The smart person knows that there is always more to learn. And this is the attitude I used when I approached David Adam’s Book “The Man Who Couldn’t Stop: OCD and the True Life Story of a Life Lost in Thought”. It was the second book I read when I was in my local NHS psychiatric hospital.

I knew painfully little about OCD other than stereotypes. The obsessive cleaner, the person who rubs their hands clean until they bleed. Luckily I wasn’t ever naïve enough to adopt the phrase “I’m so OCD” (FYI: this is stupid and patronizing).

It was a stroke of luck that I came across the book at all. I’d been logged on to the hospital computer, and I was browsing Amazon (I did this when I was bored). Suddenly, the book pops up. The title intrigued me and it had an average of five star reviews so I clicked on it. I read the synopsis and read some reviews and made a mental note of it.

That same day, I did my usual short walk to the local charity book shop. It was here, and only here, that I could feel like a normal human being again, something who was simply in the world rather than completely alienated from it. Books in this shop were £1.99 at the most expensive, so you’d often get a good bargain in there. I was building a small stack of books to buy (this had become a regularity as it turns out I’m a very impulsive spender, often spending hundreds of pounds a week on books), and there it is! As clear as day, the very same book I’d been reading rave reviews of was now right in front of my eyes. At £1.99 I snapped it up without a second thought. When I walked back into the hospital, the nurses gave me a disapproving look that a mother might give, but I was happy as I trundled up the stairs to my room and dumped my latest book haul. The room was small and I was quickly becoming surrounded by books.

It would be some time before I actually sat down and read the book, as I think I was more entertained by the idea of the book than the actual book itself. Weeks later, when I’d been transferred to a new, more volatile hospital, the book provided intellectual stimulation and a ticket out of my surroundings.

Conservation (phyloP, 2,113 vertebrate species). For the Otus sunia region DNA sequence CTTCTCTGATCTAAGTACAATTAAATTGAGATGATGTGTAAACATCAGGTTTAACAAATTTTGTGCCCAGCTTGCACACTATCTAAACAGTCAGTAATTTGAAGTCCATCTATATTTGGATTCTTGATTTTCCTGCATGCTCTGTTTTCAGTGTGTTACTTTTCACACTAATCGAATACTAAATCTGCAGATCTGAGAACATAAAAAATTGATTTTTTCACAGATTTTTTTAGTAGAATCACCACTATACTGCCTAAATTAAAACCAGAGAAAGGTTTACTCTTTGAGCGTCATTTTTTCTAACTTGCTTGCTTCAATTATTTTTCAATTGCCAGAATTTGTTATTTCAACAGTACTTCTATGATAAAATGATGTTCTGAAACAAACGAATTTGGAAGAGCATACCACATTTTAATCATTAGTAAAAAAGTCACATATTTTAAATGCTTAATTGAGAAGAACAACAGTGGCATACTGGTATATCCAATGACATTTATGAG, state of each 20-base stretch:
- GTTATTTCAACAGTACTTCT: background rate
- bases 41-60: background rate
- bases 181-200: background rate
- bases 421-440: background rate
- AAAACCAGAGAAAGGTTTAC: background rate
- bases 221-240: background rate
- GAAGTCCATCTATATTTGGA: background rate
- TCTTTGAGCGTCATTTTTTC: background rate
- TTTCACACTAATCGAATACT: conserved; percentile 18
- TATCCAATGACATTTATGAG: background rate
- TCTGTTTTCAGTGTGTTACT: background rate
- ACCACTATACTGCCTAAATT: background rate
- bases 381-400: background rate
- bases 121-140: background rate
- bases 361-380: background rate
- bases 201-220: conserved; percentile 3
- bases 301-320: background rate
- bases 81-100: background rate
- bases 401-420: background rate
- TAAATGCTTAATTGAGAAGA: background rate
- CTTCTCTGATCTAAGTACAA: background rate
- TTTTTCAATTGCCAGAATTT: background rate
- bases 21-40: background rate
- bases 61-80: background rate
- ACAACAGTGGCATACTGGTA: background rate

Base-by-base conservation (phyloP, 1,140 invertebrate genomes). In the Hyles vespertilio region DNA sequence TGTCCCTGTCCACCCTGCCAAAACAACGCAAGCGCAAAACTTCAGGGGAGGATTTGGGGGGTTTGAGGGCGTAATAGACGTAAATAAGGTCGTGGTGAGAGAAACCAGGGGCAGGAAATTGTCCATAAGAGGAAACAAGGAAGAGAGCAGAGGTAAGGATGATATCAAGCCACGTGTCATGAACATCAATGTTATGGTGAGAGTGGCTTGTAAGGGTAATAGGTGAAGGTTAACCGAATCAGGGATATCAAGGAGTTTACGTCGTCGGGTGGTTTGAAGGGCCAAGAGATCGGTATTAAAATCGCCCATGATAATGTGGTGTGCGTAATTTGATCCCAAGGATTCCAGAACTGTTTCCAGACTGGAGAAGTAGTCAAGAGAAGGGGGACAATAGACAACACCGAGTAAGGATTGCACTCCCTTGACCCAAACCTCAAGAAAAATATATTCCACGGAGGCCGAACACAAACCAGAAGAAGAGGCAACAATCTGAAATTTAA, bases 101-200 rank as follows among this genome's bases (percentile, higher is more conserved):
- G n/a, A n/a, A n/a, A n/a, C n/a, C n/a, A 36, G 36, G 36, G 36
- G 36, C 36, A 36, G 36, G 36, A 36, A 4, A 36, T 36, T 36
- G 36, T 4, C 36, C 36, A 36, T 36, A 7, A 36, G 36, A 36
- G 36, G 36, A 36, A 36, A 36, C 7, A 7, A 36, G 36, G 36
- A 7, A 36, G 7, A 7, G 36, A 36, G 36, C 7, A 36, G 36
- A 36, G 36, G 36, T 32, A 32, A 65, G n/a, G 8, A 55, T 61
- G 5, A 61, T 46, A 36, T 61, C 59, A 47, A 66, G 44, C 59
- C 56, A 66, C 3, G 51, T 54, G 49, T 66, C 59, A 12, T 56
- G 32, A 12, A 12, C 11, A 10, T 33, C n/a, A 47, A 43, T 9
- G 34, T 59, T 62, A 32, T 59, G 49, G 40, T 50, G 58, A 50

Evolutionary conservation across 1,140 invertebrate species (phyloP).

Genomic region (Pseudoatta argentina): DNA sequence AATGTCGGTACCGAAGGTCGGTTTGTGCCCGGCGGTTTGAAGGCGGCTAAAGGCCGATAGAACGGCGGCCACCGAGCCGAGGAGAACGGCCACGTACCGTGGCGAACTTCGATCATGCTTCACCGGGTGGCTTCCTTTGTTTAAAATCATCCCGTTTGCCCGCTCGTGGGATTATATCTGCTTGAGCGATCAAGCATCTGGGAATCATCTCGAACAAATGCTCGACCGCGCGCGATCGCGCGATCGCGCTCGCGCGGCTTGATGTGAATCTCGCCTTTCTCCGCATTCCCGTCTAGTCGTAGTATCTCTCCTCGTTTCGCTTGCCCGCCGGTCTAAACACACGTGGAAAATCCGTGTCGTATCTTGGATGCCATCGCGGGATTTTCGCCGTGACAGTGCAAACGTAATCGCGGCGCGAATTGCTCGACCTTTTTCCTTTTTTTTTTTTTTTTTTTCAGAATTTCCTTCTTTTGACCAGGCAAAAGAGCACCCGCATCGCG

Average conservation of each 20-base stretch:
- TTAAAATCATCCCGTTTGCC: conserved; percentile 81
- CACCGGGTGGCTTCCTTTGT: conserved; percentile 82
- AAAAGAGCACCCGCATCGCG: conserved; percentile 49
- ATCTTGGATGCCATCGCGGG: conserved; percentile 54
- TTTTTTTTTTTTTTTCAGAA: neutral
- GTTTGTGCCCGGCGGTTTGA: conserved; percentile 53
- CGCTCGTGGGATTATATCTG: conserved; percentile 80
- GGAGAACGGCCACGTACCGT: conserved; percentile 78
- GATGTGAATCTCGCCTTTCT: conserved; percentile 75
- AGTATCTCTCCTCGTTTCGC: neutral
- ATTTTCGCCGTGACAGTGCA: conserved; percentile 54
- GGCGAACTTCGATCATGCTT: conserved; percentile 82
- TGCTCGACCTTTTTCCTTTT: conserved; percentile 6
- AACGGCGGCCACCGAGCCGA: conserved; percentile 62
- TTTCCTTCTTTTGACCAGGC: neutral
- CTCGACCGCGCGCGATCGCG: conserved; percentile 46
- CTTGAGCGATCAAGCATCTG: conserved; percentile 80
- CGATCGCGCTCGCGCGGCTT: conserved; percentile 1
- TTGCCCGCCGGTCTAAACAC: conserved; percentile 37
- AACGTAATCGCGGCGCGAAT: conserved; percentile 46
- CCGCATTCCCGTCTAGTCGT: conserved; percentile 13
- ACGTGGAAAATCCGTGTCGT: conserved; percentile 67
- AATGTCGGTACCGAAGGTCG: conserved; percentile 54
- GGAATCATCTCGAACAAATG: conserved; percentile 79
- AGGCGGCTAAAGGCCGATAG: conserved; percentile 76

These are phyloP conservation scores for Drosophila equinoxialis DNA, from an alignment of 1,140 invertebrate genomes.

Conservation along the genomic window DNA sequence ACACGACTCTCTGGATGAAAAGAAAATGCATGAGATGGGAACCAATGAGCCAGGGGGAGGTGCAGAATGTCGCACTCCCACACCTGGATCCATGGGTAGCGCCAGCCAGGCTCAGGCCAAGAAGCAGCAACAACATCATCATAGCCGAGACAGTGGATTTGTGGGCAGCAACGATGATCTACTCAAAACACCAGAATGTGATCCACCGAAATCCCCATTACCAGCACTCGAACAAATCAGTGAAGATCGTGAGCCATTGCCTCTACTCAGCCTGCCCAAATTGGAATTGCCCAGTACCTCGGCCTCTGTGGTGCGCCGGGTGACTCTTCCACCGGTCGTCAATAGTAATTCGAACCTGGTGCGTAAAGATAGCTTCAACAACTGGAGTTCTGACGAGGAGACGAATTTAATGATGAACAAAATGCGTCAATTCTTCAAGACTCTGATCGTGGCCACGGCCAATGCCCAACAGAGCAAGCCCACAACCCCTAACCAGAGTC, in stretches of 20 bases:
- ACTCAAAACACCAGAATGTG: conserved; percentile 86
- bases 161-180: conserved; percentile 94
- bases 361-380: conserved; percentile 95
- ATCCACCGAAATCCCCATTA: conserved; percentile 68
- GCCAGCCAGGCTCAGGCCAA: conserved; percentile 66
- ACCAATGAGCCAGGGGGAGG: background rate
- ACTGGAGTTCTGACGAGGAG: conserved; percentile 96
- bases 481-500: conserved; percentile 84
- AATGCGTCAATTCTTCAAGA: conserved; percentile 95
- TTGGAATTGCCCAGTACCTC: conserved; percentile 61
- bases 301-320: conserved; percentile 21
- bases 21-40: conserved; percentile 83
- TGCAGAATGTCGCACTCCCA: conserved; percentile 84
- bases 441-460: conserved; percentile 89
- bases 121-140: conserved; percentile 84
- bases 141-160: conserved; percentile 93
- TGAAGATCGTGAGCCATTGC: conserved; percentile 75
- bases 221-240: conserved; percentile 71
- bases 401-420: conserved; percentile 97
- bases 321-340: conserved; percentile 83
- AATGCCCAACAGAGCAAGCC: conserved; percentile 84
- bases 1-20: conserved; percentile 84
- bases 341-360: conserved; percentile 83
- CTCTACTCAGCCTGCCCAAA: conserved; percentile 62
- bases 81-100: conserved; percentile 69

What David Adam does in the book is catalogue his own struggles with OCD in a clear and concise way. He makes clear what OCD entails, using examples from his own life. His writing is so powerful that is makes his experiences your own, which is what all good writing and all good books do. He catalogues the sheer panic that bubbles within himself when he’s playing with his daughter and an intrusive thought convinces him that his daughter has caught HIV from an open wound on her skin. He’s aware of how absurd the thought is yet it continues to dominate his mind until he can take action against it, such as ritualising.

David Adam makes the thought process that would cause a girl named Biafra to eat her house, brick by muddy brick clear. Adam’s book delves also delves into evolutionary theory and the latest science, to get to the root of why something like OCD exists. Adam is at his best when he’s analyzing the method by which we diagnose mental illnesses. He sees a pattern that each DSM adheres to, the earlier editions spouting the Freudian psychoanalysis which was in vogue at the time. Analysing the more modern DSM’s Adam finds that just as Freud dominated previous editions to their detriment, Emil Kraepelin’s viewpoint focusing on psychopharmacology now dominates the more modern iterations of the book.

For anyone that is simply curious, wants to know more about OCD, or who has a family member/lover with the condition, this book is indispensable and without equal. An absolute necessity for this year’s Mental Health Awareness Week.


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